Look: Massachusetts may soon have an $11 an hour minimum wage. That would help keep people in that state stay in the apartments they already have. I think the Reverend Al Sharpton said, paraphrase, of course you have to extend a hand and pull people out of the water. But you also have to go upstream and find out who is throwing them in.
Working to alleviate homelessness is not an easy task. It will always be with us in urban environments. Hawaii is now in the spotlight, and its inadequate protection against soaring rents and chronically low wages should replace the focus on one guy with a sledgehammer who lost it. Let’s replace the bad with the good.
We should switch the focus onto what matters. It’s not just one vigilante on a rampage through Waikiki. The Executive Director of the Mayorʻs Office of Housing was caught on video (7/25/2013) participating in night raids. This has got to be reversed. The raids are probably unconstitutional and should be challenged in court, if the City won’t stop them voluntarily.
We need to compensate for our inhumane approach to homelessness by replacing it. Those raids also cost taxpayers money, and it would be good to expose that and re-direct funds to assisting those forced to live on the streets.
What happened to aloha in “The Aloha State?”
Now is the time for concerned citizens and organizations to get a word in edgewise. Who will lead the reform? Who will lead the advocacy?
Let’s make something good come out of this.
World press coverage alerted to homeless situation in Hawaii, reacts with strong words for vigilante
“We should pray for the homeless men and women in Hawaii. Being without shelter is not only an indignity and hardship but compounds just about every other adversity that can befall a human being.
However, we should pray even more intently for the men and women, like Brower, who are infected by hatred for their fellow man. If there is one affliction even worse than being homeless, it’s living inside the self-made prison of hate.”—Joe Carter, Action Institute, 11/20/2013
by Larry Geller
Yesterday the news about Hawaii’s state representative Tom Brower’s vigilantism spread across the country and to London, today Google finds coverage all over the world. It’s sensationalism in a bad way, and doesn’t help Hawaii or its homeless citizens.
If any good comes of it at all, perhaps it will nudge the state into putting in real resources to benefit (rather than persecute) its homeless citizens. The city (Honolulu) may be a lost cause, as it has persistently waged a war against its homeless, including night raids resembling the military actions in Iraq more than compassionate aid.
At least one article (Gawker, see below) noted that news of Brower’s action in Hawaii broke during Hunger and Homelessness Awareness Week.
Potential tourists around the world are seeing articles in their local papers. There were articles from Canada, San Francisco, New York, UK, Russia (english), UPI odd news, Fox News, CNN, Salon.com, Courthouse News Service, and much more (what a gift to Internet trolls all these articles must be) …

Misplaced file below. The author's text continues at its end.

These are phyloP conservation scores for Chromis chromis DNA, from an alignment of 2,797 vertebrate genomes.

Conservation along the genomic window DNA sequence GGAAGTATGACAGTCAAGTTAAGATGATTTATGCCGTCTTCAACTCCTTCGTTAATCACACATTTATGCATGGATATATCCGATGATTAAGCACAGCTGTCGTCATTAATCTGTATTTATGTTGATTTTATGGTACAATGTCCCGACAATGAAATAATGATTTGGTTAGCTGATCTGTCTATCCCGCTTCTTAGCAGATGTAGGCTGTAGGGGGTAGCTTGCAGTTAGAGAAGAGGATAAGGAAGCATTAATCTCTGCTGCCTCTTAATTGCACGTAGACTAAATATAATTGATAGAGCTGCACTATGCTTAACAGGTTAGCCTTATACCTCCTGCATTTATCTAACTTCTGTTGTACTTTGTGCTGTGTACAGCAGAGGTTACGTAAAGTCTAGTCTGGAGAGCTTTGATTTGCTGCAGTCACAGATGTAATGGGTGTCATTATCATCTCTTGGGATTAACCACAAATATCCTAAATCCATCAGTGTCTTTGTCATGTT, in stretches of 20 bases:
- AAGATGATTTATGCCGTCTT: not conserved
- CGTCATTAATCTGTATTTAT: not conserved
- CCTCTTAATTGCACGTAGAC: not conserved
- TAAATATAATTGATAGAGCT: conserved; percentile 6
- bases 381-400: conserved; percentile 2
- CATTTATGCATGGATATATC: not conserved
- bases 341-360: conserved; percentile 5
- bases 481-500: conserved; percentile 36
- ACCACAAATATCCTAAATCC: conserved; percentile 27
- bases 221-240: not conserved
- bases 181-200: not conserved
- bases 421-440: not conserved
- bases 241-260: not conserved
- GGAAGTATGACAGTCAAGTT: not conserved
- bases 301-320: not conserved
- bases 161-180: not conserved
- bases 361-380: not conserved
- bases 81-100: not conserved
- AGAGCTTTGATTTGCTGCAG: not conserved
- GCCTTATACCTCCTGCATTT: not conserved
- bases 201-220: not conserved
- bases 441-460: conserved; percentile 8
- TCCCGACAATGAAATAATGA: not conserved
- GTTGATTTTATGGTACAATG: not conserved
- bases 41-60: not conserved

Here are a few that stand out for their language, if for nothing else:
The first snip below is, um, in the vernacular, so isn’t typical, but it’s a popular website, so the damage is done:
What the everloving fuck, Hawaii? You are so cool! You are HAWAII. Prezzy Bamz was born in you! You were multicultural before multiculturalism was Satan’s immigrant basket!
At least, everybody is mellow and high and gets along except this state representative — AND DEMOCRAT — Tom Brower, who has been going around smashing homeless people’s fucking meager belongings, because of how homeless people are “disgusting” and he is going to solve the problem, WHAT!
We don’t have much to add to this because of how our brains ESSPLODED all over our keyboards — except to add that for once (ONCE) you can read the comments at HawaiiNewsNow and not want to napalm yourself or the rest of the entire human race.
[Wonkett, Hero Hawaii Democrat Going Around Smashing Homeless People’s Stuff, Because They Are ‘Disgusting’ — Wait, What?, 11/19/2013]
Ratcheting down the rhetoric only a bit, but still casting Hawaii in a bad light:
Hawaii State Representative and general scumbag Tom Brower has been prowling the streets of Honolulu with a sledgehammer, searching for the carts that homeless people use to store their belongings, and smashing them, in what he calls a quest to “clean up the streets.” Clearly an advocate of the “out of sight, out of mind” approach to society’s problems, Brower has also made a habit of waking up homeless while they’re sleeping and telling them to go somewhere else.
Sadly, Brower’s approach to tackling the homeless problem is indicative of Hawaii’s as a whole. The state has a higher percentage of homeless in the country, but has opted to solve the problem not by increasing funding to mental health clinics, or encouraging low-cost housing development, but rather by offering the homeless a one-way flight out of the state.
Google detected many other websites reporting the news, some with factual coverage based on local Hawaii reporting but with headlines such as Insane Hawaii State Rep. Tom Brower Smashing Homeless Shopping Carts With Sledge Hammer. Others added opinion to the news:
In the past two weeks residents in Hawaii noticed what appeared to be a crazed individual carrying a sledgehammer through the streets of Honolulu, a state lawmaker looking to rid the city of homeless people by targeting their belongings.
[OpEdNews, Hawaii lawmaker wages campaign against the homeless and their belongings with sledgehammer, 11/19/2013]